[Taxacom] Mona Lisa Smile

Mary Barkworth Mary at biology.usu.edu
Wed Jul 26 08:22:53 CDT 2006

My message to students is somewhat different from Tom's: Classifications
are for humans (I sometimes add computers). Humans like neat boxes. They
aid us in communication and summarizing our ideas. Plants do what plants
do.  [I am a botanist].  Sometimes what they do frustrates the goals of
humans. That is life.  Yes, I do talk also about principles of
classification and the like, so we get into testing predictions of a
classification, but the bottom line is that classification is by humans
for humans. Sometimes it will be frustrated by biological reality. 


From: taxacom-bounces at mailman.nhm.ku.edu on behalf of Thomas G. Lammers
Sent: Wed 7/26/2006 7:07 AM
To: taxacom at mailman.nhm.ku.edu
Subject: Re: [Taxacom] Mona Lisa Smile

At 06:13 AM 7/26/2006, pierre deleporte wrote:
>I my view, the worst "divorce from reality" (I would rather say:
>from realism") could well be the lasting belief in the Holy Grail of a
>unique, universal, optimal-for-all-purposes classification.

Of course not, for the simple reason that (as I constantly remind my
students) A Classification Is A Hypothesis.  As such, classifications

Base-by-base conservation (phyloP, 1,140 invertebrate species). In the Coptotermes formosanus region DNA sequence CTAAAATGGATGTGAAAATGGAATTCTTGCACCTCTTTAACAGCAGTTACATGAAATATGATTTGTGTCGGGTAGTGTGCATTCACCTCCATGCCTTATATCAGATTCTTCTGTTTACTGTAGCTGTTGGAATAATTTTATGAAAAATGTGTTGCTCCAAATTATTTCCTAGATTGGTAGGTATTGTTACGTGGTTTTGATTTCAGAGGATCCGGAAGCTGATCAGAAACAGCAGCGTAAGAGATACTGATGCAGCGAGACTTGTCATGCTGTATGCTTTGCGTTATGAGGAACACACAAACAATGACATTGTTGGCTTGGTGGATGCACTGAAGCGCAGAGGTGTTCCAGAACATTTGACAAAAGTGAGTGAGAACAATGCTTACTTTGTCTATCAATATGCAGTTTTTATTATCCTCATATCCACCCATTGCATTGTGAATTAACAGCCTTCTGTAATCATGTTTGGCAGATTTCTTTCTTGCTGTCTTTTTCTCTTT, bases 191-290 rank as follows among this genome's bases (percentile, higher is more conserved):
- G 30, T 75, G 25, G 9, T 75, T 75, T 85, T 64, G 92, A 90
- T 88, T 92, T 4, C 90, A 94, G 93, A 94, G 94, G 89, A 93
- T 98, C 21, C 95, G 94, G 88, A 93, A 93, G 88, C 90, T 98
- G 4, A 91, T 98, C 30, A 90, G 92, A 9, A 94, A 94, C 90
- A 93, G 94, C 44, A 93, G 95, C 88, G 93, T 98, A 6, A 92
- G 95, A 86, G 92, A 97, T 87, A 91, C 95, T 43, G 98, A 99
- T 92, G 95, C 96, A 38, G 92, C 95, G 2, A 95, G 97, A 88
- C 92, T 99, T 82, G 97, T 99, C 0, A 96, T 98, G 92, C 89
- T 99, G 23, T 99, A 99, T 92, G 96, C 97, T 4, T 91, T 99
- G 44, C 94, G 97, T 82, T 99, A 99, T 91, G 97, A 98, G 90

constantly being tested, a process that either supports them or fails to
support them.  That's why taxonomy IS science.

That does not mean that we cannot arrive at a classification that
repeated testing and so achieve a modicum of long-term stability and
utility, perhaps to the point where we would call it a "theory."

Tom Lammers
Thomas G. Lammers, Ph.D.

Associate Professor and Curator of the Herbarium (OSH)
Department of Biology and Microbiology
University of Wisconsin Oshkosh
Oshkosh, Wisconsin 54901-8640 USA

e-mail:       lammers at uwosh.edu
phone:      920-424-1002
fax:           920-424-1101

Plant systematics; classification, nomenclature, evolution, and
biogeography of the Campanulaceae s. lat.

"Today's mighty oak is yesterday's nut that stood his ground."
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